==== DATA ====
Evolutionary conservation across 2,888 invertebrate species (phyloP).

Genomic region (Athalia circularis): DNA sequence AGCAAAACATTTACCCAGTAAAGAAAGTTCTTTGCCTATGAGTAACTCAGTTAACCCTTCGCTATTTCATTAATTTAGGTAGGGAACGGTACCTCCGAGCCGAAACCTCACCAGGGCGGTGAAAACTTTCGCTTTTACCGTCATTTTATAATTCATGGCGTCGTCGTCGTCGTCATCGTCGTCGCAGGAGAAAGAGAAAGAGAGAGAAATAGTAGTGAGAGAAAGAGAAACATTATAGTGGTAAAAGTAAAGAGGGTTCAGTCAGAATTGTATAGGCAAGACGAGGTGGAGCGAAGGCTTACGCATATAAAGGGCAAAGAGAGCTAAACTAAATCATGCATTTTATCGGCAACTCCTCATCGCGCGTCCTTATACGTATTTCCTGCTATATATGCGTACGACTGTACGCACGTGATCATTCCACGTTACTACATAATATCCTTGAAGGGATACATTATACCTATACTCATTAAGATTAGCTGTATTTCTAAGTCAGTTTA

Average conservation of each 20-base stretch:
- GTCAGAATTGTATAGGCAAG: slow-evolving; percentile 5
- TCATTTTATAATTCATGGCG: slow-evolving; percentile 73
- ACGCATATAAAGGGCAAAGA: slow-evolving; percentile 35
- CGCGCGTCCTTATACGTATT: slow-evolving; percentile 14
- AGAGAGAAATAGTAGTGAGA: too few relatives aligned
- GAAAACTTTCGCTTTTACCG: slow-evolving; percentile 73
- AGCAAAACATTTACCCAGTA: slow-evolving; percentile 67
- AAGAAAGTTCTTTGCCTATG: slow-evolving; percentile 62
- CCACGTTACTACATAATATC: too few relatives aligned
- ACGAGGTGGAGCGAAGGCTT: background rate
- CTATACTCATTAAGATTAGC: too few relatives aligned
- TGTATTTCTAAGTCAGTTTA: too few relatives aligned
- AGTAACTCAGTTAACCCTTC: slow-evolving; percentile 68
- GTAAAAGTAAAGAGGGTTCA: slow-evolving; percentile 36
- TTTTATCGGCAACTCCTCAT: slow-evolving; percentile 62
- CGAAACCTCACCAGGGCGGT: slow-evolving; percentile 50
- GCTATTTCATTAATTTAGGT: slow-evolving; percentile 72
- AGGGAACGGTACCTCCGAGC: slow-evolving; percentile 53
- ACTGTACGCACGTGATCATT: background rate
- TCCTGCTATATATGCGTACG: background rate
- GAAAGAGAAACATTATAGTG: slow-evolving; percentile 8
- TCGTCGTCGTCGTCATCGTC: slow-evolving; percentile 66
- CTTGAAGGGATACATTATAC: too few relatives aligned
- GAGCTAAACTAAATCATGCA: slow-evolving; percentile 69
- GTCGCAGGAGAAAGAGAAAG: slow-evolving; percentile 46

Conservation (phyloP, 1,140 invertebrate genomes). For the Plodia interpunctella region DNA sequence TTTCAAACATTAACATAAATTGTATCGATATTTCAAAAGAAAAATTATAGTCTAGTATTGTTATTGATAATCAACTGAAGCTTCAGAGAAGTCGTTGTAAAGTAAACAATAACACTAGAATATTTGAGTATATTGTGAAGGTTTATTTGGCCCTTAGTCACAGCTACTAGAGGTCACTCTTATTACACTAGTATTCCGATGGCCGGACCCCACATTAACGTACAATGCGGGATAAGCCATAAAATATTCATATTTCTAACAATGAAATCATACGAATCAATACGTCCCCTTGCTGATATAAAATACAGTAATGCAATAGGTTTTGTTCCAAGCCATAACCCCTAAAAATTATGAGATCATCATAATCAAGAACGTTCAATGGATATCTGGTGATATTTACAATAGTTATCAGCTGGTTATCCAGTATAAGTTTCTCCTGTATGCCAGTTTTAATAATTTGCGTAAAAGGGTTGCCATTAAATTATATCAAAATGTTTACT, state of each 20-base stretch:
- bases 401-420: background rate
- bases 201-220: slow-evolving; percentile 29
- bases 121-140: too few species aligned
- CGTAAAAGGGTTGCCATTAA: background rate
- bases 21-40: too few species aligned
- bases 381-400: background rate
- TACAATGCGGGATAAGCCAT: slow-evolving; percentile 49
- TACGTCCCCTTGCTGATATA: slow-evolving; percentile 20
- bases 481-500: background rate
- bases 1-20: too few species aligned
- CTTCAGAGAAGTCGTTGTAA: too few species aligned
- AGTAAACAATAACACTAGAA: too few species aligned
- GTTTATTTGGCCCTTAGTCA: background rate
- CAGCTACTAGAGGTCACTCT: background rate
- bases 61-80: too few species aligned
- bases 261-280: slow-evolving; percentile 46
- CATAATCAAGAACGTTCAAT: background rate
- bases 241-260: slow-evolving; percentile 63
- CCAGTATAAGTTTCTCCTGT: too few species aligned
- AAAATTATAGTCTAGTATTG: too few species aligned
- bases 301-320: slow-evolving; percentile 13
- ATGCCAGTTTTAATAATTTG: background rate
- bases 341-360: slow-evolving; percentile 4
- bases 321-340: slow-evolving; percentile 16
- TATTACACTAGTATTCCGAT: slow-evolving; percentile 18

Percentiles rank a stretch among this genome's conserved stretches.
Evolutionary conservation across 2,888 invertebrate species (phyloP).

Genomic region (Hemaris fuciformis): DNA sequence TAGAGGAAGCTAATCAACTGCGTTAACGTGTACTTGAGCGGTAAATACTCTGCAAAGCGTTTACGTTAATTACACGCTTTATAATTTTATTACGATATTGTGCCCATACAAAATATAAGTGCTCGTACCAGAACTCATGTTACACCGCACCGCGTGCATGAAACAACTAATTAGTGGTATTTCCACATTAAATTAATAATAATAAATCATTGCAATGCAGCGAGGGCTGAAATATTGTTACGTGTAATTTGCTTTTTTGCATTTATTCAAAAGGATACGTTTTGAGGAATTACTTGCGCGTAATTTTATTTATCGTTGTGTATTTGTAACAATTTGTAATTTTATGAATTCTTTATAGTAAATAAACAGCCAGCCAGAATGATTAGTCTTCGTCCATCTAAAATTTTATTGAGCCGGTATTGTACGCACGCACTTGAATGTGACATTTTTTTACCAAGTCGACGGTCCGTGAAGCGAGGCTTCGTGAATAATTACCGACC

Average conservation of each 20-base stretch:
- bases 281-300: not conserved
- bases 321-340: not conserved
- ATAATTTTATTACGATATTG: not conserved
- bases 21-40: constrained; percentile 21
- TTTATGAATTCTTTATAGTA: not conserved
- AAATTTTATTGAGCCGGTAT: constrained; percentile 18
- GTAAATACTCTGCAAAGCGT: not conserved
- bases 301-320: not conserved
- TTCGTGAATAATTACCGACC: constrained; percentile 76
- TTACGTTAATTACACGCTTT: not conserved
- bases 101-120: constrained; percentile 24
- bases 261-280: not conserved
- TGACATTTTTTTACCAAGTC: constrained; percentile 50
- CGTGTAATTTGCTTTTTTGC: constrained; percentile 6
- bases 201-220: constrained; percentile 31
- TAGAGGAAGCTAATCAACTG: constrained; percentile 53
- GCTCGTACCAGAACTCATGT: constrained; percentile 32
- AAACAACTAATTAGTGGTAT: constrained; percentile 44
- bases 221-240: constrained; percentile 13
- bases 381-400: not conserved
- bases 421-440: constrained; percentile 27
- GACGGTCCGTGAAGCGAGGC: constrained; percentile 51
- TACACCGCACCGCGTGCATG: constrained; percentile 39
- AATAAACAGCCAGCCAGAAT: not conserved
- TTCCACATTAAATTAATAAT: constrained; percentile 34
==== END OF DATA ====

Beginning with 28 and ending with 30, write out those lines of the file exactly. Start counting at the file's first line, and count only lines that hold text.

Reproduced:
- GTCGCAGGAGAAAGAGAAAG: slow-evolving; percentile 46

Conservation (phyloP, 1,140 invertebrate genomes). For the Plodia interpunctella region DNA sequence TTTCAAACATTAACATAAATTGTATCGATATTTCAAAAGAAAAATTATAGTCTAGTATTGTTATTGATAATCAACTGAAGCTTCAGAGAAGTCGTTGTAAAGTAAACAATAACACTAGAATATTTGAGTATATTGTGAAGGTTTATTTGGCCCTTAGTCACAGCTACTAGAGGTCACTCTTATTACACTAGTATTCCGATGGCCGGACCCCACATTAACGTACAATGCGGGATAAGCCATAAAATATTCATATTTCTAACAATGAAATCATACGAATCAATACGTCCCCTTGCTGATATAAAATACAGTAATGCAATAGGTTTTGTTCCAAGCCATAACCCCTAAAAATTATGAGATCATCATAATCAAGAACGTTCAATGGATATCTGGTGATATTTACAATAGTTATCAGCTGGTTATCCAGTATAAGTTTCTCCTGTATGCCAGTTTTAATAATTTGCGTAAAAGGGTTGCCATTAAATTATATCAAAATGTTTACT, state of each 20-base stretch:
- bases 401-420: background rate